I used to play this game when I was little all the time, until It was lost/destroyed in a move. My brother found a near virgin copy at a garage sale and now I try to play it every time I visit him.
I really wish they would re release it, maybe in a gold version with better ships and fuel stations.
This is the best game ever. I need to get my hands on a copy. I used to play it for hours on end. Now my game is falling apart. This needs to be re-released! I highly recomend that every astronomy enthusiast play this game. I learned all the major moons of every planet in our solar system without even thinking twice.
I used to play Solar quest with some friends, we loved it we would play the whole day. As soon as we finished one game we would start another, it gave us many days if not weeks of entertainment. But we have grown up and apart and dont see each other any more. So i want to find my own copy, but it is out of print and i dont know if the makers 'Golden' still exsist, so it is proving very hard. But if anyone knows of one or anything about the manufacture please let my know so i can bug them into re-releasing it in the UK. If anyone ever sees one they sould buy it as they will not be disapointed.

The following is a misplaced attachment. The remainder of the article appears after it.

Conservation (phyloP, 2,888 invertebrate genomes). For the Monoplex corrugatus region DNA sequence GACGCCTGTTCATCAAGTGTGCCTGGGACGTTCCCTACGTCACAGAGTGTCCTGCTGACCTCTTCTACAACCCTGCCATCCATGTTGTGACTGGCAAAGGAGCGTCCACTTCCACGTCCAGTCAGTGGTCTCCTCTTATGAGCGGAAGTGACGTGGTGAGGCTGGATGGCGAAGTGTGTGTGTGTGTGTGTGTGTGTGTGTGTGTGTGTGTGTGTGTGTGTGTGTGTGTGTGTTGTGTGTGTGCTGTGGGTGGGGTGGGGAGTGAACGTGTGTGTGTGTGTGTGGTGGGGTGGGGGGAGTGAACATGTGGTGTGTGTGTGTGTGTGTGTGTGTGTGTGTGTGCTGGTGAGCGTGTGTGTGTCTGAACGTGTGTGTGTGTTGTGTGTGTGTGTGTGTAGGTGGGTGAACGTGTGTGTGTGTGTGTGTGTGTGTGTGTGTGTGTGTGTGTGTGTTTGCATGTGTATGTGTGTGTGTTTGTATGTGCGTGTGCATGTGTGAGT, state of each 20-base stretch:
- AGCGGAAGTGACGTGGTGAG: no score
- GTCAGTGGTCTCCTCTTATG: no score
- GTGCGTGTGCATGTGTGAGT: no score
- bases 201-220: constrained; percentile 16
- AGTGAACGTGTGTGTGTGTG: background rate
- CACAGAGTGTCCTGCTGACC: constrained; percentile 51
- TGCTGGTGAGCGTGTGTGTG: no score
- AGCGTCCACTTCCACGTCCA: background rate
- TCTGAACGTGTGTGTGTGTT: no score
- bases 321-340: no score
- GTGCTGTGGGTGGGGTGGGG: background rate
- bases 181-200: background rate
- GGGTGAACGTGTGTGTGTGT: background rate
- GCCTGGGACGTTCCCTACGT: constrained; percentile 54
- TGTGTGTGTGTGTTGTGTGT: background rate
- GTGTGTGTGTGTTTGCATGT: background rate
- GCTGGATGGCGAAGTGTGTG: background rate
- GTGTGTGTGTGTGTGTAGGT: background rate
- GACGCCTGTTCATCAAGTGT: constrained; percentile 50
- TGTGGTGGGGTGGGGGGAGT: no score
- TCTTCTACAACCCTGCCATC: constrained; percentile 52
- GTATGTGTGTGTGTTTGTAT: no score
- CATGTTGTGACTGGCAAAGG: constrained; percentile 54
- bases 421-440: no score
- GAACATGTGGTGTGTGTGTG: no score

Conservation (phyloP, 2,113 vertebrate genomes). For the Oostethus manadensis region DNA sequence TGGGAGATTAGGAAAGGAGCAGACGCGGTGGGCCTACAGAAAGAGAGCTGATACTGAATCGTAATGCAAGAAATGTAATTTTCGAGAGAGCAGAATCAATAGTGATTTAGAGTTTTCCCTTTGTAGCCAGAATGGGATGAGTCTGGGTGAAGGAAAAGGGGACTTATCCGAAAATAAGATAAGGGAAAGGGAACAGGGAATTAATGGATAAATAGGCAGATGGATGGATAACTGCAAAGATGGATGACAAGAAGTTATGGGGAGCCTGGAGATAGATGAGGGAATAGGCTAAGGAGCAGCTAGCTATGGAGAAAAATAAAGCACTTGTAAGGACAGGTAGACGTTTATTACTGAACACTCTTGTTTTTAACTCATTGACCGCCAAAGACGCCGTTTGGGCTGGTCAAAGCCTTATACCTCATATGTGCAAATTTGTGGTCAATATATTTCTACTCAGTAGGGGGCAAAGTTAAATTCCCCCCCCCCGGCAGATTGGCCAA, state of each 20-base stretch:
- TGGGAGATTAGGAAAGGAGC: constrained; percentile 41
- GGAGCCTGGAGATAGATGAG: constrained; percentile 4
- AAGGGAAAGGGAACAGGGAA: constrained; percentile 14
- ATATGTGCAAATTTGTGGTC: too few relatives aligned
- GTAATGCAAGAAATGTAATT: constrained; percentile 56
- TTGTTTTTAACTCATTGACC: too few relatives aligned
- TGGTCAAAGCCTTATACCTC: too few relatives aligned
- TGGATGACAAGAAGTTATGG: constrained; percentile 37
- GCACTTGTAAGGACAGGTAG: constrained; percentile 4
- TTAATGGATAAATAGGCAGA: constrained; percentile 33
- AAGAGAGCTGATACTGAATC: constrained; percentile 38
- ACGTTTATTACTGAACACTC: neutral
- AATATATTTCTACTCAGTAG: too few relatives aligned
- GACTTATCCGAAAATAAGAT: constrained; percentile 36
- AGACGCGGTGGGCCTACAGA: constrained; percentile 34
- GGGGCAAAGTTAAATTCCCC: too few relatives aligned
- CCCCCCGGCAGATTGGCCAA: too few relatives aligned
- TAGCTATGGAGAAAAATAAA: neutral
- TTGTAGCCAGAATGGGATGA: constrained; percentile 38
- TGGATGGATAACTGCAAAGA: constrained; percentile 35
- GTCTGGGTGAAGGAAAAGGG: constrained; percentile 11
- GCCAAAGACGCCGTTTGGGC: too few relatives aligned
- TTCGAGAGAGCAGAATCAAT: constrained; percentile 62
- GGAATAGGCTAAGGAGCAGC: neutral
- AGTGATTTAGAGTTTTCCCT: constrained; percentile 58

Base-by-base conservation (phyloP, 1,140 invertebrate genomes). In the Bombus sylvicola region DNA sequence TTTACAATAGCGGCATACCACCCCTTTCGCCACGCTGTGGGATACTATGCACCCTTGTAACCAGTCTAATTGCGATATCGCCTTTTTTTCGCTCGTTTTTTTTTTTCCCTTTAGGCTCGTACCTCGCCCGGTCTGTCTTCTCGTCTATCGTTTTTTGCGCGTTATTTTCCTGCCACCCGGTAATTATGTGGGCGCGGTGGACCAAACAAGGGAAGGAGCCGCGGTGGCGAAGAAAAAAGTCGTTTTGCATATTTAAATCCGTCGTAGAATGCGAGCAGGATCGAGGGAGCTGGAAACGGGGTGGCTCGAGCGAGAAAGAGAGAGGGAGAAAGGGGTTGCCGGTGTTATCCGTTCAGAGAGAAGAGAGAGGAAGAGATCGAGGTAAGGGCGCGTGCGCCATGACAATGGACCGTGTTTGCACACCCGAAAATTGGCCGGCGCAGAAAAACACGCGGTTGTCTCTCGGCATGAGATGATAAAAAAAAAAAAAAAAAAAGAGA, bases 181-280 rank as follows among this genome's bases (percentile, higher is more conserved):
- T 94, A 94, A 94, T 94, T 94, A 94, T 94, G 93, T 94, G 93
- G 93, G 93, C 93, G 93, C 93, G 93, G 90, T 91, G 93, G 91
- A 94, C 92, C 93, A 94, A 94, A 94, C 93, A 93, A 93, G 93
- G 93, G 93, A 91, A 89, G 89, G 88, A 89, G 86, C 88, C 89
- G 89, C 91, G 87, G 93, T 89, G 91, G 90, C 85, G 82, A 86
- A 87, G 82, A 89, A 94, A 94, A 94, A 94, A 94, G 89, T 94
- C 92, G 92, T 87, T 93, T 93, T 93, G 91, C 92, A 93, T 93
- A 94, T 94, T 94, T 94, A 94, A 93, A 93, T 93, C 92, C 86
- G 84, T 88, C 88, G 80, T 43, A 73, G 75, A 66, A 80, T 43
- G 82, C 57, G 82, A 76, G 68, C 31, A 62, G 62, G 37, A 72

I bought this game about 15 years ago. I played it constantly with some good friends. When I went of to college, my mom sold it in a yard sale when they moved to Florida. I haven't found another copy since. I plan to try to Contact the Manufacturer. This game is a great way to learn not only the planets in our solar system, but the moons of each planet. You also learn to budget your resources.
I love solarquest! My boyfriend and I started playing with a college friend of ours about 3 years ago and we still get together once a month or so to play. We spend a whole day playing. (The general time 'they' say is 60 minutes, but we have been known to play the same game for over 8 hours.) I also find that my students (junior high) love to play it and it's educational. We played it for 2 days during my astronomy unit. The info is up to date and it makes learning fun. I highly recommend this game for people who want more of a challenge than Monopoly. The key is to get all of the space docks and research labs. I've won with just those in my possession. GET IT! Ours is worn out and I need a new one. I'm still searching...